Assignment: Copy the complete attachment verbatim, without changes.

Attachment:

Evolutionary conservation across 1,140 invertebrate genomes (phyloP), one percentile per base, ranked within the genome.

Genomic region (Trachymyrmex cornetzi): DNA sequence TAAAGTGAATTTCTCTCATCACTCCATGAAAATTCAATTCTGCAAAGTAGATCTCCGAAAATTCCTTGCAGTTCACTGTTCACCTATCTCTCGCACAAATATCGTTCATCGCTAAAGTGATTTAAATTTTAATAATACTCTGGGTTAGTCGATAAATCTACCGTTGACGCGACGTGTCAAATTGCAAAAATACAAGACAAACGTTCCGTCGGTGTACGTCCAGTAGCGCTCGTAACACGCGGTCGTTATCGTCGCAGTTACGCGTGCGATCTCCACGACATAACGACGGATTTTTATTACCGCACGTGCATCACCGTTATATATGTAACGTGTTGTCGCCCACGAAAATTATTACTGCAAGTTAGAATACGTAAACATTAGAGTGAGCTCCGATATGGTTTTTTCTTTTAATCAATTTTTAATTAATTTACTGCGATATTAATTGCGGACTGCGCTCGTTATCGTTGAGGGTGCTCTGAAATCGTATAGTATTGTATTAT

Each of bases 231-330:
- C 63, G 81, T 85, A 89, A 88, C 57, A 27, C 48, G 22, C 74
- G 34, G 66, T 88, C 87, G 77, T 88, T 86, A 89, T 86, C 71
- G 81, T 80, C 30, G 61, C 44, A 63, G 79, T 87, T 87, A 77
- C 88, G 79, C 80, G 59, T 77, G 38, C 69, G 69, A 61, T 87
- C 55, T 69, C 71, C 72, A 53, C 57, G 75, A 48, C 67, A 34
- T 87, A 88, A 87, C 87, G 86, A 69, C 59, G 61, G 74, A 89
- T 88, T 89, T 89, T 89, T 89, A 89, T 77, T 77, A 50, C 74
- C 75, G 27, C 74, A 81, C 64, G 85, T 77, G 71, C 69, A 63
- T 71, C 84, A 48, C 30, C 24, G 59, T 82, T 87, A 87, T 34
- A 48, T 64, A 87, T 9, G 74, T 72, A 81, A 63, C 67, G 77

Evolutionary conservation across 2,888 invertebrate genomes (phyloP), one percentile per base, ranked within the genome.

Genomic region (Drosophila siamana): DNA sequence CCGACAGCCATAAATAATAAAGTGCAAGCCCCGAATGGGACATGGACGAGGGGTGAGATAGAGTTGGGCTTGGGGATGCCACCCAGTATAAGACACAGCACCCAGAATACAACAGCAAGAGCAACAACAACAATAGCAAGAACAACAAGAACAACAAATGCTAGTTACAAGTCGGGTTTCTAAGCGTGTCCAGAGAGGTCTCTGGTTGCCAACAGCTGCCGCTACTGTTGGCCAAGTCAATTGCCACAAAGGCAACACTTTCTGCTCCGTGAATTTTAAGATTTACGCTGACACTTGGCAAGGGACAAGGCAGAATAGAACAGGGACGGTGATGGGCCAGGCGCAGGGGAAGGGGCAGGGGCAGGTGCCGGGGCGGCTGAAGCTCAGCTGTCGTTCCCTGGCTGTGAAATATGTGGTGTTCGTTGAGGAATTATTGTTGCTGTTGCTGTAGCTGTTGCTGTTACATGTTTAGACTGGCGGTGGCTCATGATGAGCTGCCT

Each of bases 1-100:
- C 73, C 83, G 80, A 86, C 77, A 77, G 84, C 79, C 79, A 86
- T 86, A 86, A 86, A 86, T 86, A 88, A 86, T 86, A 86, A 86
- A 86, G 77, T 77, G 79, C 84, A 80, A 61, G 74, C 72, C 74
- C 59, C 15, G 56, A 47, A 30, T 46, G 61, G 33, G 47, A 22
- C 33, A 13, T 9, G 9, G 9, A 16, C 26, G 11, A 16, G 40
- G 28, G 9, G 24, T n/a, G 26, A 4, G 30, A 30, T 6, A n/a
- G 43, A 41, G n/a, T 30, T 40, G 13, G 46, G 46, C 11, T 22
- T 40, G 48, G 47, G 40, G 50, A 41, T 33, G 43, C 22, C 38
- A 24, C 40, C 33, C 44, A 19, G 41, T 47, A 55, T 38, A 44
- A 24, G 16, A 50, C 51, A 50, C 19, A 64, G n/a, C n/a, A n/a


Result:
Evolutionary conservation across 1,140 invertebrate genomes (phyloP), one percentile per base, ranked within the genome.

Genomic region (Trachymyrmex cornetzi): DNA sequence TAAAGTGAATTTCTCTCATCACTCCATGAAAATTCAATTCTGCAAAGTAGATCTCCGAAAATTCCTTGCAGTTCACTGTTCACCTATCTCTCGCACAAATATCGTTCATCGCTAAAGTGATTTAAATTTTAATAATACTCTGGGTTAGTCGATAAATCTACCGTTGACGCGACGTGTCAAATTGCAAAAATACAAGACAAACGTTCCGTCGGTGTACGTCCAGTAGCGCTCGTAACACGCGGTCGTTATCGTCGCAGTTACGCGTGCGATCTCCACGACATAACGACGGATTTTTATTACCGCACGTGCATCACCGTTATATATGTAACGTGTTGTCGCCCACGAAAATTATTACTGCAAGTTAGAATACGTAAACATTAGAGTGAGCTCCGATATGGTTTTTTCTTTTAATCAATTTTTAATTAATTTACTGCGATATTAATTGCGGACTGCGCTCGTTATCGTTGAGGGTGCTCTGAAATCGTATAGTATTGTATTAT

Each of bases 231-330:
- C 63, G 81, T 85, A 89, A 88, C 57, A 27, C 48, G 22, C 74
- G 34, G 66, T 88, C 87, G 77, T 88, T 86, A 89, T 86, C 71
- G 81, T 80, C 30, G 61, C 44, A 63, G 79, T 87, T 87, A 77
- C 88, G 79, C 80, G 59, T 77, G 38, C 69, G 69, A 61, T 87
- C 55, T 69, C 71, C 72, A 53, C 57, G 75, A 48, C 67, A 34
- T 87, A 88, A 87, C 87, G 86, A 69, C 59, G 61, G 74, A 89
- T 88, T 89, T 89, T 89, T 89, A 89, T 77, T 77, A 50, C 74
- C 75, G 27, C 74, A 81, C 64, G 85, T 77, G 71, C 69, A 63
- T 71, C 84, A 48, C 30, C 24, G 59, T 82, T 87, A 87, T 34
- A 48, T 64, A 87, T 9, G 74, T 72, A 81, A 63, C 67, G 77

Evolutionary conservation across 2,888 invertebrate genomes (phyloP), one percentile per base, ranked within the genome.

Genomic region (Drosophila siamana): DNA sequence CCGACAGCCATAAATAATAAAGTGCAAGCCCCGAATGGGACATGGACGAGGGGTGAGATAGAGTTGGGCTTGGGGATGCCACCCAGTATAAGACACAGCACCCAGAATACAACAGCAAGAGCAACAACAACAATAGCAAGAACAACAAGAACAACAAATGCTAGTTACAAGTCGGGTTTCTAAGCGTGTCCAGAGAGGTCTCTGGTTGCCAACAGCTGCCGCTACTGTTGGCCAAGTCAATTGCCACAAAGGCAACACTTTCTGCTCCGTGAATTTTAAGATTTACGCTGACACTTGGCAAGGGACAAGGCAGAATAGAACAGGGACGGTGATGGGCCAGGCGCAGGGGAAGGGGCAGGGGCAGGTGCCGGGGCGGCTGAAGCTCAGCTGTCGTTCCCTGGCTGTGAAATATGTGGTGTTCGTTGAGGAATTATTGTTGCTGTTGCTGTAGCTGTTGCTGTTACATGTTTAGACTGGCGGTGGCTCATGATGAGCTGCCT

Each of bases 1-100:
- C 73, C 83, G 80, A 86, C 77, A 77, G 84, C 79, C 79, A 86
- T 86, A 86, A 86, A 86, T 86, A 88, A 86, T 86, A 86, A 86
- A 86, G 77, T 77, G 79, C 84, A 80, A 61, G 74, C 72, C 74
- C 59, C 15, G 56, A 47, A 30, T 46, G 61, G 33, G 47, A 22
- C 33, A 13, T 9, G 9, G 9, A 16, C 26, G 11, A 16, G 40
- G 28, G 9, G 24, T n/a, G 26, A 4, G 30, A 30, T 6, A n/a
- G 43, A 41, G n/a, T 30, T 40, G 13, G 46, G 46, C 11, T 22
- T 40, G 48, G 47, G 40, G 50, A 41, T 33, G 43, C 22, C 38
- A 24, C 40, C 33, C 44, A 19, G 41, T 47, A 55, T 38, A 44
- A 24, G 16, A 50, C 51, A 50, C 19, A 64, G n/a, C n/a, A n/a